Lectures  Teaching Assistant  Resources
Canvas Website
for COMPSCI 531D
Introduction to Algorithms
Course Description:
This course is an introductory graduate
course on the design and analysis of algorithms. The course builds on an
undergraduatelevel study of the analysis and implementation of data structures
and algorithms (COMPSCI 201). The goal is to introduce a
number of important algorithm design techniques as well as basic
algorithms that are interesting both from a theoretical and also practical
point of view. We will cover basic algorithm design techniques such as
divideandconquer, dynamic programming, and greedy techniques for
optimization. We will cover techniques for proof of the correctness of
algorithms and also asymptotic analysis of algorithm
time bounds by the solution of recurrence equations. We will apply these design
and analysis techniques to derived algorithms for a variety of tasks such as
sorting, searching, and graph problems. Some specific algorithm topics include: deterministic and randomized sorting and searching
algorithms, depth and breadth first search graph algorithms for finding paths
and matchings, and algebraic algorithms for fast multiplication and linear
system solving.
Lectures will focus on introducing major
algorithmic principles of design and analysis, along with mathematical analysis
of algorithmic problems. The weekly lab section will build on that material to
explore questions of implementations and applications to real world problems.
Prerequisites:
A student taking the course should
already have taken an undergraduatelevel course on data structures and
algorithms (e.g., COMPSCI 201 or equivalent) and also
four semesters of college mathematics. This course requires a certain amount of
mathematical sophistication (e.g., as required to solve recurrence equations).
A quiz on recurrence equations early in the course will provide you with some
feedback on whether your mathematics training will suffice. If you feel that
you may not have sufficient background, please talk with an instructor.
Meetings (Lectures and
Recitations)
Room: LSRC
A247
Times: Tues, Wends
& Thurs 3:05 PM – 4:20 PM

Room: LSRC A247 
Instructor: Professor John Reif
Office: 

D223 LSRC Building 
Phone: 

9196606568 
Email: 


Web page: 


Office hours: 

Weds, Fri: 9:00AM – 10:00 AM – via Zoom 
TA RECITATIONS: Room: LSRC A247
TA: Vincent Li Office hours: · Tues 5pm6pm and Wed Noon1pm
(please email to reserve) · Phone: 3053387289 · Email: vincent.l.li@duke.edu 










Course material:
· Solutions to Selected exercises and problems in CLRS
Optional auxiliary reading (other good
reference books):
Course Topics:
Summary of topics covered
and lecture notes:
Consult the schedule of Lectures for a list
of topics and a copy of lecture notes for the lectures to date. See resources page for
additional information.
Homework assignments:
All assignments will be released to Students on the
course Sakai webpage, and all solutions should similarly be submitted on the
course Sakai webpage. No credit is given for late solutions. You should turn in
what you have on time for partial credit rather than receive a 0. For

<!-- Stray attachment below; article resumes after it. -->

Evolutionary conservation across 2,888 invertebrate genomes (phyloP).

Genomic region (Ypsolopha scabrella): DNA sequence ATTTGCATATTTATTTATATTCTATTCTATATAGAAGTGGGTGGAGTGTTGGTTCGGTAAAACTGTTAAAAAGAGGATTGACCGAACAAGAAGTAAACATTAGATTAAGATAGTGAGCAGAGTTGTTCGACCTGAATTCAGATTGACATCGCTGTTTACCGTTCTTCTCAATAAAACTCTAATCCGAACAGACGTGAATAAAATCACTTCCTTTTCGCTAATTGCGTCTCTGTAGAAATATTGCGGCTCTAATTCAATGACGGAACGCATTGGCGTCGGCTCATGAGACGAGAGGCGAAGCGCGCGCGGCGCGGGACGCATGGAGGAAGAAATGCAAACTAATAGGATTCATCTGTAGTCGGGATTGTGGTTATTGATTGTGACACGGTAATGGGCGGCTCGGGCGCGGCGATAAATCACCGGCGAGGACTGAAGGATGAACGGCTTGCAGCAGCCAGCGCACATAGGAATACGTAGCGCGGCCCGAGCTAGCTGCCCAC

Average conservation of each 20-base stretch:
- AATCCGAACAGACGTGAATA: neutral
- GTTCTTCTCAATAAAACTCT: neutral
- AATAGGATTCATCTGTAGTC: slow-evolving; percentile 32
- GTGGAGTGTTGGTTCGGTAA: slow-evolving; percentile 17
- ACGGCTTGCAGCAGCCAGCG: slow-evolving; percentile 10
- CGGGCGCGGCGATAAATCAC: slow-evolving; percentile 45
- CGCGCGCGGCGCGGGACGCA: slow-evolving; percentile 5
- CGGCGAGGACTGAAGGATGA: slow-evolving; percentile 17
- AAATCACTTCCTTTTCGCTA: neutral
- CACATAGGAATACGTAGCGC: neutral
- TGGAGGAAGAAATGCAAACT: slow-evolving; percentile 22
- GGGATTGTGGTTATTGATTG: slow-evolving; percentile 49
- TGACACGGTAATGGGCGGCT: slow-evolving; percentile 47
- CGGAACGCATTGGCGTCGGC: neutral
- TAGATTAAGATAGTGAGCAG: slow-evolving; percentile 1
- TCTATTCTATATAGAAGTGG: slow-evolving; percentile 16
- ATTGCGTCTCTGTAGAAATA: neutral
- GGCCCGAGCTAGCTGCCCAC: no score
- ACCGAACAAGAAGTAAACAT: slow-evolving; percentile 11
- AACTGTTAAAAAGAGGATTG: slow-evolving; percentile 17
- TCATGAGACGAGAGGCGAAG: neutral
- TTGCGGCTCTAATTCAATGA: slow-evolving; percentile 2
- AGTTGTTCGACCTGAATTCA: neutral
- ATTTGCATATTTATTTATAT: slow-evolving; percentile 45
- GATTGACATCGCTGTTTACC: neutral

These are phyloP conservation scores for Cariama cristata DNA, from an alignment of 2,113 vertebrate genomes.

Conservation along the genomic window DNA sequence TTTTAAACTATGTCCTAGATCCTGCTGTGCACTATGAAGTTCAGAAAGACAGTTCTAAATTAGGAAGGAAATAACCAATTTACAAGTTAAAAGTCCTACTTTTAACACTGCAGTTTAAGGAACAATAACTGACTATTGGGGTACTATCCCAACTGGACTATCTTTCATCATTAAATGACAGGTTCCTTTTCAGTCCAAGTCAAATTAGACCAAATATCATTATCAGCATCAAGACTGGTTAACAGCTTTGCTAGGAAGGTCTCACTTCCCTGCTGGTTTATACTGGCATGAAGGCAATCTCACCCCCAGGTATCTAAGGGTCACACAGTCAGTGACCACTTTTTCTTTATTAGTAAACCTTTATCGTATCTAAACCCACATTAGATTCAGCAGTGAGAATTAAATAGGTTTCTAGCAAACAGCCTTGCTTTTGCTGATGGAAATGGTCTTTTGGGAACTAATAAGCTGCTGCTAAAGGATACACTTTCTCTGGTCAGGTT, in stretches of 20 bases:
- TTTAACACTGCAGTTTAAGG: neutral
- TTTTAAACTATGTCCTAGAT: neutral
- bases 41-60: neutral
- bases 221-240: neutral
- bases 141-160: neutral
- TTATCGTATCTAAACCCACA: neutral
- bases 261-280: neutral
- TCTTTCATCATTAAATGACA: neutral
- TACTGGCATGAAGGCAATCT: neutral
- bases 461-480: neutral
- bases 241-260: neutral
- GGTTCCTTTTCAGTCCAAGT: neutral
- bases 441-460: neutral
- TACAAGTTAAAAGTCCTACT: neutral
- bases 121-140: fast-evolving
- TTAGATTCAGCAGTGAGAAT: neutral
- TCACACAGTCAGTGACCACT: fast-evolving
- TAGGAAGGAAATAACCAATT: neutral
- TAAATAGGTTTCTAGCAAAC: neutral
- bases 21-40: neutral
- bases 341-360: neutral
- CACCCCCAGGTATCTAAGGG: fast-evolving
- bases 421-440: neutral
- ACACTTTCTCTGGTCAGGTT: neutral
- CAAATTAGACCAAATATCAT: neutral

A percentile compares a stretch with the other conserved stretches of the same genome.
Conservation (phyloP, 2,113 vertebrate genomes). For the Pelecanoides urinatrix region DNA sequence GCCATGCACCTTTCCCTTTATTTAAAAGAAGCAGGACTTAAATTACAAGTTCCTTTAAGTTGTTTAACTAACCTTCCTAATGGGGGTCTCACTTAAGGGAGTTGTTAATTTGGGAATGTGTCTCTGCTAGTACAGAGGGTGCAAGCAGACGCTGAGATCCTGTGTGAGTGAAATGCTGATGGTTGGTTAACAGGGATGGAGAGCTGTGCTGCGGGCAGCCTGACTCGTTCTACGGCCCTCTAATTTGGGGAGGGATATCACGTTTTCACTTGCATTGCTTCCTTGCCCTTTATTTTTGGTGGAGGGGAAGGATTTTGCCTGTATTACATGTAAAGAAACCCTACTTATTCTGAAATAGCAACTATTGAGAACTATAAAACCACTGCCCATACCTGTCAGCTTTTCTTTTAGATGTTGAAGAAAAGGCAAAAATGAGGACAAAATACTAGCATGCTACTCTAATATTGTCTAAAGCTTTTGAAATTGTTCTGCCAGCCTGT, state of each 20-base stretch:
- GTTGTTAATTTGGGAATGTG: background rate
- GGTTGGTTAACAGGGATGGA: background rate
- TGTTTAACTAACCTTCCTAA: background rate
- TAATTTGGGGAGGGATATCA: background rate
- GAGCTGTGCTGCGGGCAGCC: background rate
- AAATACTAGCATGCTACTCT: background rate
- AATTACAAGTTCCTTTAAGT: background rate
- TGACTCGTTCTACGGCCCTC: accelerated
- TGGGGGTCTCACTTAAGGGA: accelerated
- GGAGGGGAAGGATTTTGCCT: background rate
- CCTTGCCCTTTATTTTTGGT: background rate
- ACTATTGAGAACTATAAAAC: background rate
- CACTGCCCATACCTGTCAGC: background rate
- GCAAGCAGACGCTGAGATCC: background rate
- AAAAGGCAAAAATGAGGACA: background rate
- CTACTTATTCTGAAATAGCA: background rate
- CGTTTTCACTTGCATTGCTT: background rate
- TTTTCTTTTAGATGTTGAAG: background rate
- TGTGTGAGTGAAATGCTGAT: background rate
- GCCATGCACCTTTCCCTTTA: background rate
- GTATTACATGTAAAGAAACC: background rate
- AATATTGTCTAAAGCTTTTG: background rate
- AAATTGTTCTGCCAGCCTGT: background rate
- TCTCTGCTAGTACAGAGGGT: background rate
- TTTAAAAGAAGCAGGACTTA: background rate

exceptional circumstances, see the instructor in advance, rather than after the
due time. Our policy is that one (and only one) homework during the entire term
is allowed not to be handed in, at no loss of credit. Furthermore, if you hand
in all the homework, then we will drop the lowest graded homework.
Students will be asked to design algorithms for classic
problems and provide mathematical analysis of correctness and asymptotic
efficiency. Students will turn in a written set of solutions. It is recommended
but not required that LaTeX be used for typesetting homework problems. If handwritten solutions are illegible, they will not be graded. Details
about proper style for writing
up homework solutions and some guidelines for grading are available.
Homeworks are due roughly
every second week and must be turned in before class on Wednesday of the week
they're due. No credit is given for late solutions. For
exceptional circumstances, see John Reif in advance, rather than after
the due time.
Honor code: For
homework problems, discussion among students is permitted, but students must
write up solutions independently on their own. discussion among students is
permitted, but students must write up solutions independently on their own. No
materials or sources from prior years' classes or from the Internet can be
consulted. For details about what is acceptable, see this honesty matrix.
During every exam: all calculators,
computers, cell phones, wireless or bluetoothconnected
devices, and all other electronic devices must be identified and handed over to
the person proctoring the exam. Breaking the rules can result in
expulsion. Each student is required to make a copy of this paragraph,
sign it indicating that the contents are understood, and turn it in to John
Reif.
Grading:
There will be no makeup exams
for missed exams. Missing one of the three midterm exams will result in the
remaining midterms and final exam grades being reweighted appropriately. By
University Policy, missing the Final exam results in a grade X. The grades will
be curved when calculating the final letter grade.
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